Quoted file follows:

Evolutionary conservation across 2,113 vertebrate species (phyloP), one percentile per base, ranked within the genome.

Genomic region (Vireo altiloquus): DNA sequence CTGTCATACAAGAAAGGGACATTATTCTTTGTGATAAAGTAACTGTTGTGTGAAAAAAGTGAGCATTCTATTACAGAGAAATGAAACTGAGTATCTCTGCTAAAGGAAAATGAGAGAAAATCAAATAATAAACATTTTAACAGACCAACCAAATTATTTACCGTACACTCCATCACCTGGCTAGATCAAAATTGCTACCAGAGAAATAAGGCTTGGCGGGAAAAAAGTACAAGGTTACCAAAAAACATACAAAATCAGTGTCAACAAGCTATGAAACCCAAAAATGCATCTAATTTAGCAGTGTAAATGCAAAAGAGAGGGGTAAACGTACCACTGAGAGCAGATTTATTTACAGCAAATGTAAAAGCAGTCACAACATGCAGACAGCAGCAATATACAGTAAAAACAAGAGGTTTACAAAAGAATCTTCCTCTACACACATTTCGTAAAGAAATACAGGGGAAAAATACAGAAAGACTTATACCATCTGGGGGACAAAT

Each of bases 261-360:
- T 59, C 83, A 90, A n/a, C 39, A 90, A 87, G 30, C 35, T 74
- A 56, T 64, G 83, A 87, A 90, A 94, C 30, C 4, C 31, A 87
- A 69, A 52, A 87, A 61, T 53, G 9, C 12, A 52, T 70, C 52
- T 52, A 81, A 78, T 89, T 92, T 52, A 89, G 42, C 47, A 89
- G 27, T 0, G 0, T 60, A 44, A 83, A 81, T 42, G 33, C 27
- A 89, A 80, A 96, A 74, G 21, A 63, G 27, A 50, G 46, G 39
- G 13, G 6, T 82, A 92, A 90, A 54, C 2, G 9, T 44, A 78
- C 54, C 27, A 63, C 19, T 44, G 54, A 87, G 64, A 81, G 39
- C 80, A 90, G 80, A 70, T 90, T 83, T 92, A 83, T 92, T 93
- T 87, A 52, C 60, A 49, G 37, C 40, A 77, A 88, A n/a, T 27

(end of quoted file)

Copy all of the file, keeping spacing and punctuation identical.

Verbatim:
Evolutionary conservation across 2,113 vertebrate species (phyloP), one percentile per base, ranked within the genome.

Genomic region (Vireo altiloquus): DNA sequence CTGTCATACAAGAAAGGGACATTATTCTTTGTGATAAAGTAACTGTTGTGTGAAAAAAGTGAGCATTCTATTACAGAGAAATGAAACTGAGTATCTCTGCTAAAGGAAAATGAGAGAAAATCAAATAATAAACATTTTAACAGACCAACCAAATTATTTACCGTACACTCCATCACCTGGCTAGATCAAAATTGCTACCAGAGAAATAAGGCTTGGCGGGAAAAAAGTACAAGGTTACCAAAAAACATACAAAATCAGTGTCAACAAGCTATGAAACCCAAAAATGCATCTAATTTAGCAGTGTAAATGCAAAAGAGAGGGGTAAACGTACCACTGAGAGCAGATTTATTTACAGCAAATGTAAAAGCAGTCACAACATGCAGACAGCAGCAATATACAGTAAAAACAAGAGGTTTACAAAAGAATCTTCCTCTACACACATTTCGTAAAGAAATACAGGGGAAAAATACAGAAAGACTTATACCATCTGGGGGACAAAT

Each of bases 261-360:
- T 59, C 83, A 90, A n/a, C 39, A 90, A 87, G 30, C 35, T 74
- A 56, T 64, G 83, A 87, A 90, A 94, C 30, C 4, C 31, A 87
- A 69, A 52, A 87, A 61, T 53, G 9, C 12, A 52, T 70, C 52
- T 52, A 81, A 78, T 89, T 92, T 52, A 89, G 42, C 47, A 89
- G 27, T 0, G 0, T 60, A 44, A 83, A 81, T 42, G 33, C 27
- A 89, A 80, A 96, A 74, G 21, A 63, G 27, A 50, G 46, G 39
- G 13, G 6, T 82, A 92, A 90, A 54, C 2, G 9, T 44, A 78
- C 54, C 27, A 63, C 19, T 44, G 54, A 87, G 64, A 81, G 39
- C 80, A 90, G 80, A 70, T 90, T 83, T 92, A 83, T 92, T 93
- T 87, A 52, C 60, A 49, G 37, C 40, A 77, A 88, A n/a, T 27